Buying Ifor Williams trailers (& Avoiding stolen ones)

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Trailer theft is now as prevalent as motor vehicle theft, and as these vehicles are not registered with DVLA they are seen by the criminal as a much easier target, quite often trailers are stolen along with the plant or machinery they carry, and are then disposed of at a later date.

Partly due to recent changes in towing law (there is a good guide to this on the Ifor Williams web site) and partly because of increased awareness in the area, police officers are now paying more attention to the light trailer sector, and are stopping and checking more vehicles with trailers.                

All Ifor Williams Trailers are registered with TER when first sold . TER (The equipment register) are a national plant and equipment register who hold details of genuine owner details as well as reported stolen trailers and work closely with the manufacturers as well as UK and International police forces, regularly exchanging data and updating the stolen/recovered lists.

                             A line up of current (2007) Ifor Williams models  (L-R HB505 / TA5 8'/ GD105 / TT105 / Eurolight)


Ask the seller for the serial number, this is the last 6 digits of the 17 digit VIN number or the last 7 for newer Horsebox and LT/LM models, if in doubt ask for all seven digits.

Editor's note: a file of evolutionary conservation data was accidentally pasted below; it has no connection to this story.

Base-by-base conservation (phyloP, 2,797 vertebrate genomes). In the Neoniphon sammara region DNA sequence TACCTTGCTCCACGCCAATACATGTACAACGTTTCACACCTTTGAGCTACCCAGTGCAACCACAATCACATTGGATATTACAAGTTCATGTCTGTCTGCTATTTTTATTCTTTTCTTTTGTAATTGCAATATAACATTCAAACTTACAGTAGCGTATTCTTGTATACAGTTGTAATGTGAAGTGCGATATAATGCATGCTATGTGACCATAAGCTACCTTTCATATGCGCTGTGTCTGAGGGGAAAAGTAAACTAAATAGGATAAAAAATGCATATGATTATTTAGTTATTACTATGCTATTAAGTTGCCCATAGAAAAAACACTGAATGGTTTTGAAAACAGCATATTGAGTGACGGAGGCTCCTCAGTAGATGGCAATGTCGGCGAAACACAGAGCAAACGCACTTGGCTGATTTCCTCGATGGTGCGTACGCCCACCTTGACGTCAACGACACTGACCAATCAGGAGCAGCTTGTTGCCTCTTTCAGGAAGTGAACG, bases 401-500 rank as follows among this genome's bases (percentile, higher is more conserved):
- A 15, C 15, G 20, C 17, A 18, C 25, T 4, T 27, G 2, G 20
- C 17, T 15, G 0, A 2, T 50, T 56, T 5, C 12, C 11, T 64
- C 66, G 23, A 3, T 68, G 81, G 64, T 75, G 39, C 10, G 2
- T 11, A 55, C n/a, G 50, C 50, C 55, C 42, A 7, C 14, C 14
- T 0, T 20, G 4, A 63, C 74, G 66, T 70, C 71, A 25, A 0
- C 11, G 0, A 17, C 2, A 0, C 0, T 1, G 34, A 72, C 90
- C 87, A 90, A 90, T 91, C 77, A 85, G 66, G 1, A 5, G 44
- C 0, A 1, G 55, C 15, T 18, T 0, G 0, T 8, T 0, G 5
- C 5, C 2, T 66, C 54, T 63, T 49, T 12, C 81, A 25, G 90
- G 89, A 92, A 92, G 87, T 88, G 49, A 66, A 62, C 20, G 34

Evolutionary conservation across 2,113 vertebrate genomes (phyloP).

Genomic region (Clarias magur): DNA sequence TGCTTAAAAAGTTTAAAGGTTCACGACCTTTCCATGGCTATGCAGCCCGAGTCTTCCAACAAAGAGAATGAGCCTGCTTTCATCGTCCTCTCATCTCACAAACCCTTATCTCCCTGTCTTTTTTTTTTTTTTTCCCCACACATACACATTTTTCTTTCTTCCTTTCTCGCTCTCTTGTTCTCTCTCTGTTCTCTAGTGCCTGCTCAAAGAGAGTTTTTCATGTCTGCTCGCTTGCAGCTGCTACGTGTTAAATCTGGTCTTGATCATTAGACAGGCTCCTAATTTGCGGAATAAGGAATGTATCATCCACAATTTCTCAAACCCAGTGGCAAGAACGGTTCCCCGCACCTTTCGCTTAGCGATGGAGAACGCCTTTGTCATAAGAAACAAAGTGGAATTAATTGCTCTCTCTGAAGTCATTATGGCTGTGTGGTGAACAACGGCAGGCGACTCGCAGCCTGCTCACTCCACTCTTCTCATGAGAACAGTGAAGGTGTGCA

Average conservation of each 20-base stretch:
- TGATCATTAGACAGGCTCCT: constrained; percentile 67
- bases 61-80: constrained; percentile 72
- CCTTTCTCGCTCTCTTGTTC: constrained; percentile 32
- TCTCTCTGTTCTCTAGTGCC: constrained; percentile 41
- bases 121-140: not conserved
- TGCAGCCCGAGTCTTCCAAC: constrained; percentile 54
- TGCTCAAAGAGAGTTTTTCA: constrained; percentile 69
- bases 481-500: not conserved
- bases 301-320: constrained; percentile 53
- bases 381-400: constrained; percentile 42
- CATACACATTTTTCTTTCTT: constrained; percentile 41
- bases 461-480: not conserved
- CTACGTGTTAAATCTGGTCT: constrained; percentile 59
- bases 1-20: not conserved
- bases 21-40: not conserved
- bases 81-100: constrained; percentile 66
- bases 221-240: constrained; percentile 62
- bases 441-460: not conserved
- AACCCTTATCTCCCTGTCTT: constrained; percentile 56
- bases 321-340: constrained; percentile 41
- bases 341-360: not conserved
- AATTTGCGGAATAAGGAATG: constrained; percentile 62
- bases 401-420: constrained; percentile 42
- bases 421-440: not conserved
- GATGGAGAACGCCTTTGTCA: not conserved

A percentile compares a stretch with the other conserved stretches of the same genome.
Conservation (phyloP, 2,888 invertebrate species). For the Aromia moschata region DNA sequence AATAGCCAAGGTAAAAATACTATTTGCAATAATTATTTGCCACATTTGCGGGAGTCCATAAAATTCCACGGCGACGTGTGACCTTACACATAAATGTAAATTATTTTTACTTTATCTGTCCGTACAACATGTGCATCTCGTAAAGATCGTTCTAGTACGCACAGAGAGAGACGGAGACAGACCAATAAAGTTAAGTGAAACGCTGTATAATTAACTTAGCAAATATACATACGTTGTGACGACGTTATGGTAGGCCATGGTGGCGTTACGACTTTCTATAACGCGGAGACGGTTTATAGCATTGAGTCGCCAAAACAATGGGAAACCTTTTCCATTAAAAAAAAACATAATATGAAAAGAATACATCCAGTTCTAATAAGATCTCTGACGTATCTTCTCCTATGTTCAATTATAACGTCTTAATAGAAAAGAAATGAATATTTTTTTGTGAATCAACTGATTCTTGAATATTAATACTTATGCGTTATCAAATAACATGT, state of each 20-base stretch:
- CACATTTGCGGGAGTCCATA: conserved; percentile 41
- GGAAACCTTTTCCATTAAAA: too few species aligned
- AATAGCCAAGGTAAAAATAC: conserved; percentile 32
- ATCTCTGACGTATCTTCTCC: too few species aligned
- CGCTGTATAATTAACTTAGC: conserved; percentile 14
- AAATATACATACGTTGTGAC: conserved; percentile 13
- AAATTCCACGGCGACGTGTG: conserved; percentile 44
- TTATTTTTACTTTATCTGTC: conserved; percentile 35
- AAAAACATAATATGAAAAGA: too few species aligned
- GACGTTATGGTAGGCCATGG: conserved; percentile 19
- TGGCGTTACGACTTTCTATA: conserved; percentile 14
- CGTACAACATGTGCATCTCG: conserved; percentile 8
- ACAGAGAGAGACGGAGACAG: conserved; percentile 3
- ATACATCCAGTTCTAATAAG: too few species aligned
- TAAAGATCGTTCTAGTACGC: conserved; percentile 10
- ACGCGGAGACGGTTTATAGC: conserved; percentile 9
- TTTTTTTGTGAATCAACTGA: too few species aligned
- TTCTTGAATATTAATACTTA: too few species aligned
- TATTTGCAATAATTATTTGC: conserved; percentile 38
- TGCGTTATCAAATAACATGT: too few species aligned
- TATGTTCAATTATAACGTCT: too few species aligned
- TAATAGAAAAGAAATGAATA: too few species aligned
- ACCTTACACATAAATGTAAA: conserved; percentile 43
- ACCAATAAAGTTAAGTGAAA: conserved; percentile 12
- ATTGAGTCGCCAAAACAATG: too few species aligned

1. Call TER (The equipment register) 01225 464599 To check that the seller is the legal owner.
2. Alternatively check directly with Ifor Williams Trailers, they should have the sellers name on file against the warranty registration details
     (If he bought it new).
3. Check where the seller claims to have bought it from, and call them direct - All genuine trailer dealers should have records of owners on file
     for all trailers they have sold (both new & used)

In some cases there may be a small charge for this service, a small price to pay considering what you stand to lose if you get it wrong and are found to be in possession of a stolen vehicle.